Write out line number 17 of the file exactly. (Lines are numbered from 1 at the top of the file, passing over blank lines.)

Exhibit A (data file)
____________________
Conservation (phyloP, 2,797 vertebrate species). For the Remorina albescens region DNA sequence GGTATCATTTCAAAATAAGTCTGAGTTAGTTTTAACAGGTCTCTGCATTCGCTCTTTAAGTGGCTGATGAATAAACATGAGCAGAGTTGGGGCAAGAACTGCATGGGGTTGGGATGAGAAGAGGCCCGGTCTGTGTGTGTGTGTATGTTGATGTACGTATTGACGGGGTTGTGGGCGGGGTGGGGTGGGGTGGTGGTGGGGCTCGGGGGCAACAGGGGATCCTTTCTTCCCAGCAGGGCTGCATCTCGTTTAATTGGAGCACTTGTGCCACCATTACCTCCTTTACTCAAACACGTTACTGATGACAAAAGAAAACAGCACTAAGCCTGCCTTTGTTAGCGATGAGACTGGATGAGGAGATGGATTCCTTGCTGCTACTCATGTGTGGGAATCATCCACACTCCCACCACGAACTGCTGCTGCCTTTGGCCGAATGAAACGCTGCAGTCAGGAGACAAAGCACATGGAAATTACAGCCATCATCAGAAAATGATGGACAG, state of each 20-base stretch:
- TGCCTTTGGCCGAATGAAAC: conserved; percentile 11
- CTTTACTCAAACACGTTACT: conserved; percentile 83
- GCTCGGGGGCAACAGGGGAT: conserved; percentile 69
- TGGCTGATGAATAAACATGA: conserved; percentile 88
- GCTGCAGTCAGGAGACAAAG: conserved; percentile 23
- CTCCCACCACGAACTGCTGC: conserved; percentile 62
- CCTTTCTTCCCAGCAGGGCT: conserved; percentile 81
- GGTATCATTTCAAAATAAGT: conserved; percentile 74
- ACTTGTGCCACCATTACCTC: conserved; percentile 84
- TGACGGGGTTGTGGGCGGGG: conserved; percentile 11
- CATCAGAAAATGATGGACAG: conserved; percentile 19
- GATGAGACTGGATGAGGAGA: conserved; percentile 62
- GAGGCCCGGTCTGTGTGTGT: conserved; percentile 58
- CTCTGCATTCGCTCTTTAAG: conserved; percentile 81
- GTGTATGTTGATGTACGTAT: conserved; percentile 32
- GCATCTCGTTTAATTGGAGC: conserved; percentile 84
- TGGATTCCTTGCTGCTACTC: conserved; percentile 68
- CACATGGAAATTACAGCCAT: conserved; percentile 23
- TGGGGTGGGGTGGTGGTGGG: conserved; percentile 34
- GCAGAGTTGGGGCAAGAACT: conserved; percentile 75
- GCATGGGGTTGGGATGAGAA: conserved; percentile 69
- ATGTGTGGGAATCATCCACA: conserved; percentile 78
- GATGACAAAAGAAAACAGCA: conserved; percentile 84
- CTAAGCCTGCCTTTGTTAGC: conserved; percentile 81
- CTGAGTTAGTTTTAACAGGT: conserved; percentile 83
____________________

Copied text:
- GCATCTCGTTTAATTGGAGC: conserved; percentile 84